Wells Fargo Center | Los Angeles Conservancy
Photo by Michael Locke

Wells Fargo Center

Now known as Wells Fargo Center, the complex at 333 South Grand was designed by the firm of Skidmore, Owings & Merrill. Although the design of the complex is based on the conventional ground plan of two towers flanking a smaller building (like the earlier ARCO Towers), the architects put a twist on Corporate International "glass box" design by giving these towers parallelogram-shaped bases with sharp angles soaring into the sky.

The towers and central building are clad in light reddish-brown granite, signifying the beginning of the movement away from black, grey, and silver as the color of choice for corporate high-rises. All three buildings are linked by a plaza/promenade that is punctuated by trees, benches, and large sculpture.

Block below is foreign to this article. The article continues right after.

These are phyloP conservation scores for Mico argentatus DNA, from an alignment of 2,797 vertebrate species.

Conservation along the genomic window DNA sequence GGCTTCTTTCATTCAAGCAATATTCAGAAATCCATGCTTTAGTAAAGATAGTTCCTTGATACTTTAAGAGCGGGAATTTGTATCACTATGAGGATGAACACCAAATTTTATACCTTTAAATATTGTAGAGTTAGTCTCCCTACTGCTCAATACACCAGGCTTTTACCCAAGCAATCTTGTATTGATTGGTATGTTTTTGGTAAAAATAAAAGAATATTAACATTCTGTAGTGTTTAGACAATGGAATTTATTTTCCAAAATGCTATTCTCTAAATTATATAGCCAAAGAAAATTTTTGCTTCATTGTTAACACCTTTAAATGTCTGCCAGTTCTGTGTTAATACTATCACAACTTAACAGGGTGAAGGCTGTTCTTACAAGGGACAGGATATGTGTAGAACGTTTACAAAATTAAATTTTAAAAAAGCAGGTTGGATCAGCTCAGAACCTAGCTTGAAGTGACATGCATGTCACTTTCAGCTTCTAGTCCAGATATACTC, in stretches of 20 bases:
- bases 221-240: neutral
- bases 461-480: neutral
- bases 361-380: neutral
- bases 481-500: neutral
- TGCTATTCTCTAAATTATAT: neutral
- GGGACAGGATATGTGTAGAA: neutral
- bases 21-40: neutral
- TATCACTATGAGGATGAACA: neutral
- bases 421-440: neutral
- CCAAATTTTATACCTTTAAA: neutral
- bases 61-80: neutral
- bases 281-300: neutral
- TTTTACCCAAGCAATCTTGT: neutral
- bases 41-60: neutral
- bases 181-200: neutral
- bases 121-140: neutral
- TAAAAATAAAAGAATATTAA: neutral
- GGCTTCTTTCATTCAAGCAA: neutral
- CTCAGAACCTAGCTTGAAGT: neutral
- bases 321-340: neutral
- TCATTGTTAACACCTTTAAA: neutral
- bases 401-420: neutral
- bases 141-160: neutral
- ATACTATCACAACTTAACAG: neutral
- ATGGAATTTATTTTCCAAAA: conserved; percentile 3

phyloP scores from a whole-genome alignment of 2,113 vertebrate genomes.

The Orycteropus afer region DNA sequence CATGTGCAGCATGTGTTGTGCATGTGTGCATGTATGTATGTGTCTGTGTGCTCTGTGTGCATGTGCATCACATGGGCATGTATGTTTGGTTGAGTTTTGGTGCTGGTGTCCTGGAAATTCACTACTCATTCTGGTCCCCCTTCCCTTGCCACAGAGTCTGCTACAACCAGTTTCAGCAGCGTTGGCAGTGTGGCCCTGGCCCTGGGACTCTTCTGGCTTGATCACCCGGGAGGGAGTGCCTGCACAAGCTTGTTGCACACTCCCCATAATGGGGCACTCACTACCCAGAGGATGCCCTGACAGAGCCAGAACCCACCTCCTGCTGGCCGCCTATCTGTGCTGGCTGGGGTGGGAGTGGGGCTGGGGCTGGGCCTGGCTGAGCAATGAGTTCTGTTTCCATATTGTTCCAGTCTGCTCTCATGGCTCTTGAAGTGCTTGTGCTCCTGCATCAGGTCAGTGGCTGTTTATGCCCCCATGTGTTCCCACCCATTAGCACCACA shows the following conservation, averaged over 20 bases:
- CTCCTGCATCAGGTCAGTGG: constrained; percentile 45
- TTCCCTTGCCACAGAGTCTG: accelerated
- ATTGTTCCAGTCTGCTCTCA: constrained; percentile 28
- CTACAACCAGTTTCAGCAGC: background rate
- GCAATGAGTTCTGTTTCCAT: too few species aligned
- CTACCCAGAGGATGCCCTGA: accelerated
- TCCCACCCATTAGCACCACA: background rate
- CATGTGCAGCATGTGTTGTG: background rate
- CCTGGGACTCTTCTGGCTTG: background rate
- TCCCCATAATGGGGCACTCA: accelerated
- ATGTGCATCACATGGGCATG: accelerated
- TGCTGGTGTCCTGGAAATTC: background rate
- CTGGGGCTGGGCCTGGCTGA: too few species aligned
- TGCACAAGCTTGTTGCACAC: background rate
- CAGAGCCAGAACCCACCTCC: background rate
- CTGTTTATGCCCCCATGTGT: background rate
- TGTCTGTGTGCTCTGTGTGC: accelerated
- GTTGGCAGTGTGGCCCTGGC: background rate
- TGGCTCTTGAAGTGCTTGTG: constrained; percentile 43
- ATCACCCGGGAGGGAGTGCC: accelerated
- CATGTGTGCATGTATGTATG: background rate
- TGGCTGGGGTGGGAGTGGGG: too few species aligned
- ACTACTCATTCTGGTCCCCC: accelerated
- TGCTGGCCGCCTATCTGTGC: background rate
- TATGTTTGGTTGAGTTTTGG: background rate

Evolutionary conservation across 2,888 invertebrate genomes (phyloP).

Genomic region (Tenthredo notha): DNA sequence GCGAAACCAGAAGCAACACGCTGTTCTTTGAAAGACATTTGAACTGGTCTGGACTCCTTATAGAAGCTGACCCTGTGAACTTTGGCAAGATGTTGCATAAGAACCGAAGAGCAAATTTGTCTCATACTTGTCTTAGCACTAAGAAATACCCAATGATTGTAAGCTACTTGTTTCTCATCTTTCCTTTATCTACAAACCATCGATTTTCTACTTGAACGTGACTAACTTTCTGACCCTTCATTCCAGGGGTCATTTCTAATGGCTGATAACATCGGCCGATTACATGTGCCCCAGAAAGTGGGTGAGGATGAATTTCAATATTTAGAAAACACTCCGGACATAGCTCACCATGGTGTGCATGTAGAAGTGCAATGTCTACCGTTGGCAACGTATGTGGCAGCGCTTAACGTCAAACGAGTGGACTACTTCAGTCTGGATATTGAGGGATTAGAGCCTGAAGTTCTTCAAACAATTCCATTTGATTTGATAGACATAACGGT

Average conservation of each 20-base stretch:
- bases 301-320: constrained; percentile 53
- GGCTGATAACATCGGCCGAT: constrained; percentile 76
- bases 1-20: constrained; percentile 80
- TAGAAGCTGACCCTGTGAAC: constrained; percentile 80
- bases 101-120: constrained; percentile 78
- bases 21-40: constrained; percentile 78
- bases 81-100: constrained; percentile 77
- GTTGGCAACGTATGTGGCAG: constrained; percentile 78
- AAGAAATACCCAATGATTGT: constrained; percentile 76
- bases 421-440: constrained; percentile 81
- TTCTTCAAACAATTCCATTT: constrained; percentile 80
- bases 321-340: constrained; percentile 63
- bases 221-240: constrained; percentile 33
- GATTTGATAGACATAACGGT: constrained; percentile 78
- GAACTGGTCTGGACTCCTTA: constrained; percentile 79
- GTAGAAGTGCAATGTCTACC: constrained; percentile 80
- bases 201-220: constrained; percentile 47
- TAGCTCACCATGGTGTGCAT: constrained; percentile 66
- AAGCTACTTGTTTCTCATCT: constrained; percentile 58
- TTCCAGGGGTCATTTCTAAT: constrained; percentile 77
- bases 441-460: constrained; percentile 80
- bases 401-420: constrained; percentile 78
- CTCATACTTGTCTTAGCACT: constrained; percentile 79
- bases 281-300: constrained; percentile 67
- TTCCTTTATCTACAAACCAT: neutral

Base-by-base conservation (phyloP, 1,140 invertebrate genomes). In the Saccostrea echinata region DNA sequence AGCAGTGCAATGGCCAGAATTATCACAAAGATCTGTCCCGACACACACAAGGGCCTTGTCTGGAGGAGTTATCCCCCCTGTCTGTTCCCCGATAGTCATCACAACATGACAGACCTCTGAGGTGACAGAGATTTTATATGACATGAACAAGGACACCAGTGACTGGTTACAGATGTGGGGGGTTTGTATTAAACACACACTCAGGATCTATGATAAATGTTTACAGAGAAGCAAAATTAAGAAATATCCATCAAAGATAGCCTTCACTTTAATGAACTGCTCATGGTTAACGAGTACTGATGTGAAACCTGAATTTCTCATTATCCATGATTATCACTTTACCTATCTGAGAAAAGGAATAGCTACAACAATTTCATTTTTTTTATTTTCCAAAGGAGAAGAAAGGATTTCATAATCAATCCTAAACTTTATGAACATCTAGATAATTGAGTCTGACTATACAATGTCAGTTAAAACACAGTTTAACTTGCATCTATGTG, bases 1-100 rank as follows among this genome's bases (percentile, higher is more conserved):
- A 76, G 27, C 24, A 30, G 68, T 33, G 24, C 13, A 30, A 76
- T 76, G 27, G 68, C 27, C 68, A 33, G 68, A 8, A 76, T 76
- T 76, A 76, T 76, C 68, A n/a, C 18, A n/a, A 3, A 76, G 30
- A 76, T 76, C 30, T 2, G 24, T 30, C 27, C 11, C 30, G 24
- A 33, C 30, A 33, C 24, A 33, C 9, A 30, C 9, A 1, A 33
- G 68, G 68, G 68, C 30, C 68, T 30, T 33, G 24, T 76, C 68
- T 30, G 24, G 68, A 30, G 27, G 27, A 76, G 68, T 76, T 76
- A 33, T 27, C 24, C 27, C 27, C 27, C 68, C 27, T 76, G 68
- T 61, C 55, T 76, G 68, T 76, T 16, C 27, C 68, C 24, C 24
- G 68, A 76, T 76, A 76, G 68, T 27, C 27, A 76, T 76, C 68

The low building between the towers houses shopping and dining areas. The interior is atrium-style, designed by noted landscape architect Lawrence Halprin, who also designed the Bunker Hill Steps. Trees, fountains, and the use of exterior materials such as rough-hewn granite give the atrium a park-like atmosphere. Bronze nudes by Los Angeles-based artist Robert Graham adorn a network of pools and fountains.

Photo courtesy you-are-here.com

708 House

Once a one-story house designed by James H. Caughey for the Case Study House program in 1948, remodeled by architect Eric Owen Moss for his family and now an exuberant testament to the lighter side of the Deconstructivist style.